Yes, I think that anonymity makes cyber socialization less authentic, because people say and do things on the internet that they would not do if they knew that the people with them knew who they were. Anonymity lets down people's defenses, and it also makes them more mean to each other.
I do think that anonymity makes cyber socialization less authentic. The problem is that people either pretend to be something they aren't, or they are much more open about every aspect of their lives than then would normally be. There's either fraud or no filter. Both of which aren't matched in the real world.
I haven't heard the word "cyber" used non-ironically since about 1996. Anyway, anonymity isn't the problem. It's people that don't configure their social networking apps to reject interaction with people they don't know that causes issues. If you leave yourself open to interaction with strangers, you're going to run into some inauthentic people.
When a person chats with someone online, they are most often anonymous. When a person is anonymous through an online web service such as ChatRoulette or Omegle, he or she is often very different than in person. Socializing on the internet is never a good idea because it takes away from real socializing in person. Socializing needs to include eye contact and body language, which cannot be possible on the Internet.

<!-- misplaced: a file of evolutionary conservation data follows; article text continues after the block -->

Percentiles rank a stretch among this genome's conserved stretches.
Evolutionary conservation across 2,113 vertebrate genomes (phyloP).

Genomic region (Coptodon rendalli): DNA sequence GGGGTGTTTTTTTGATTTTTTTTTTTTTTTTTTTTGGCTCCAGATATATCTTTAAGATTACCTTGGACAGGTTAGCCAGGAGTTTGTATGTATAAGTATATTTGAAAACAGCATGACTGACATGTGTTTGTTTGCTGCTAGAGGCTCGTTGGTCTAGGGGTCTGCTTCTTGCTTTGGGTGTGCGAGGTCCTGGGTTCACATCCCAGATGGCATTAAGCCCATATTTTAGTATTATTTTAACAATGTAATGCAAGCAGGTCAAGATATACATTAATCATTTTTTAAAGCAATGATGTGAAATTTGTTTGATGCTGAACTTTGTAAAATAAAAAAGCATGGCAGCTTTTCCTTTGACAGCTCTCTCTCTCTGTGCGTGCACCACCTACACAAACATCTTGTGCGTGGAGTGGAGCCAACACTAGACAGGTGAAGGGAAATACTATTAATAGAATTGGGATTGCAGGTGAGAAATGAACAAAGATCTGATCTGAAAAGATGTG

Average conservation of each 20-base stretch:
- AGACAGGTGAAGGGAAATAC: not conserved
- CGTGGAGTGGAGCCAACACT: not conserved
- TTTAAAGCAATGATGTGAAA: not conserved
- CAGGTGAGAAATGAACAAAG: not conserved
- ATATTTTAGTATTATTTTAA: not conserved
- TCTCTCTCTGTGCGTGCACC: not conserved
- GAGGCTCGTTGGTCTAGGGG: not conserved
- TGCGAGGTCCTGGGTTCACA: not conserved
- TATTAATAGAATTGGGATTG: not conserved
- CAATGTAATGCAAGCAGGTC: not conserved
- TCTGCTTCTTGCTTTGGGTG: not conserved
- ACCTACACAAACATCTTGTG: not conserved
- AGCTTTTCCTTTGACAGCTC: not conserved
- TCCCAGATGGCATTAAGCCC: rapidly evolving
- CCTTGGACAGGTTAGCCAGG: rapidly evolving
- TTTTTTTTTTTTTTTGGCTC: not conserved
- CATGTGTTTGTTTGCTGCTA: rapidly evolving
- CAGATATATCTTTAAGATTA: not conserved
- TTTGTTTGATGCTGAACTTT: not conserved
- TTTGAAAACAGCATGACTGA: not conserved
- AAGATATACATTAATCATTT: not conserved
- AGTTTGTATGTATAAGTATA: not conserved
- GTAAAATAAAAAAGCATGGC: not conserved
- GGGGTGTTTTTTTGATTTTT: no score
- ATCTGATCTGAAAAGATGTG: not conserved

Anonymity is important. It creates outlets for people to have conversations about controversial or taboo subjects. It has the potential to open people's minds. A great number of conversations are pointless, but sometimes people use anonymity to talk about controversial subjects and that's important. People can talk about issues they normally don't get to talk about.
Another thing anonymity makes easier is whistle-blowing. A person can expose wrongdoing in an organization they work for without risking getting fired.
And we even benefit from the idiots using anonymity. For example, Fundies Say the Darndest Things has posts on there from the most ridiculous fundamentalists. By being willing to go over-the-top homophobes, racists, and religious zealots discredit themselves a lot more effectively than if they weren't anonymous and so were being more careful about what they said online. People probably wouldn't be so supportive of gay rights today because anti-gay people would've been carefully about not posting things that sound too outrageous.